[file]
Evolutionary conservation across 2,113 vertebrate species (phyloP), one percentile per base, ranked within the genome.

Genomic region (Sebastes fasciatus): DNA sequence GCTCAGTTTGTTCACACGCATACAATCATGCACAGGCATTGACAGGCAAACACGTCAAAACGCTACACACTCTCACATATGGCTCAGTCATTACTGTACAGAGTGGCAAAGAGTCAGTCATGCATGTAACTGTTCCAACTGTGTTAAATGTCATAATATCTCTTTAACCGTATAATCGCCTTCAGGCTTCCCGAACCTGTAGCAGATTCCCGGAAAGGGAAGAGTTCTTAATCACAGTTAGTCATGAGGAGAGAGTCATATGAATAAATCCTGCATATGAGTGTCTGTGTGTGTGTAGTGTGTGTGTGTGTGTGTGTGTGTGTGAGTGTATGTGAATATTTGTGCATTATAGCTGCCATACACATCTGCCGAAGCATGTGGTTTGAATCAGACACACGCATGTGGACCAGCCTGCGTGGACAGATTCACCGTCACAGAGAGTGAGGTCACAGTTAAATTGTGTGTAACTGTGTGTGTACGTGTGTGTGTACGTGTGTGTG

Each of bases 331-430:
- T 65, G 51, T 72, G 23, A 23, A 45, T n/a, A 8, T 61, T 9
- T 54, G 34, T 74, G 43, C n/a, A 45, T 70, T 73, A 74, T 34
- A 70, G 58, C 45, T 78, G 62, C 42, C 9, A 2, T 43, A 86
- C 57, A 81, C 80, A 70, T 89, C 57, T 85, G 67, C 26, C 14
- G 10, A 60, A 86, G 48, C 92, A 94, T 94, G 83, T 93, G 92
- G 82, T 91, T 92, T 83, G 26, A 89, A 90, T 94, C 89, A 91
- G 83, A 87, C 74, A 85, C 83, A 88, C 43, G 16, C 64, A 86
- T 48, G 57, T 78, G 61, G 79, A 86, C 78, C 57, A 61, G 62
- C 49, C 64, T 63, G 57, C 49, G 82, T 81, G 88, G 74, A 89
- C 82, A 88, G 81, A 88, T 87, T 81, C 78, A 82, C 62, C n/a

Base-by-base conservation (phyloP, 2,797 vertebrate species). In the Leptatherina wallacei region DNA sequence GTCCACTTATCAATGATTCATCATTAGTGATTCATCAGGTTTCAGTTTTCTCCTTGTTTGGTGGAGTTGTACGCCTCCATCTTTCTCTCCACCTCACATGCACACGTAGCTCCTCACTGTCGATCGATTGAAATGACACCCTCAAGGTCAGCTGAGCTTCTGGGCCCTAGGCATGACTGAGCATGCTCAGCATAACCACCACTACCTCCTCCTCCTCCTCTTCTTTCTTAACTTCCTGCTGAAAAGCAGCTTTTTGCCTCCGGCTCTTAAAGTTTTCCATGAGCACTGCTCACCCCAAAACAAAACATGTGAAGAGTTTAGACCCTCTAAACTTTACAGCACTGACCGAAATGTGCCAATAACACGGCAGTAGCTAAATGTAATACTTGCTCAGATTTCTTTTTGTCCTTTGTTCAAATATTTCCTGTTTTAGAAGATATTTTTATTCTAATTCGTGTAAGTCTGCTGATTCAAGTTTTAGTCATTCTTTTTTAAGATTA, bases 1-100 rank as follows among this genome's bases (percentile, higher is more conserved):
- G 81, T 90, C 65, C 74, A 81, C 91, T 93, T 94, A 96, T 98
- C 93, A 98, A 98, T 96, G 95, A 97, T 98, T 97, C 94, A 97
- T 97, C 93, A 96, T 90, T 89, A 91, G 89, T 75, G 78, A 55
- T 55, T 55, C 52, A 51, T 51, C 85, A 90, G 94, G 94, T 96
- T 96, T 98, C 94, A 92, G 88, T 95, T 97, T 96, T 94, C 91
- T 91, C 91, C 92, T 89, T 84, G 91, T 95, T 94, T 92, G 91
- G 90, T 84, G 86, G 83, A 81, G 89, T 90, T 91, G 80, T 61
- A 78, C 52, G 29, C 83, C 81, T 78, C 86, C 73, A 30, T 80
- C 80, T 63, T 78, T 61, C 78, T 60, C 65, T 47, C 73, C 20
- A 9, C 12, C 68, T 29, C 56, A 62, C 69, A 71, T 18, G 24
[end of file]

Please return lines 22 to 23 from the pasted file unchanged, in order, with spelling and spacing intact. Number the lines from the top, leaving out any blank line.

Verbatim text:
- A 78, C 52, G 29, C 83, C 81, T 78, C 86, C 73, A 30, T 80
- C 80, T 63, T 78, T 61, C 78, T 60, C 65, T 47, C 73, C 20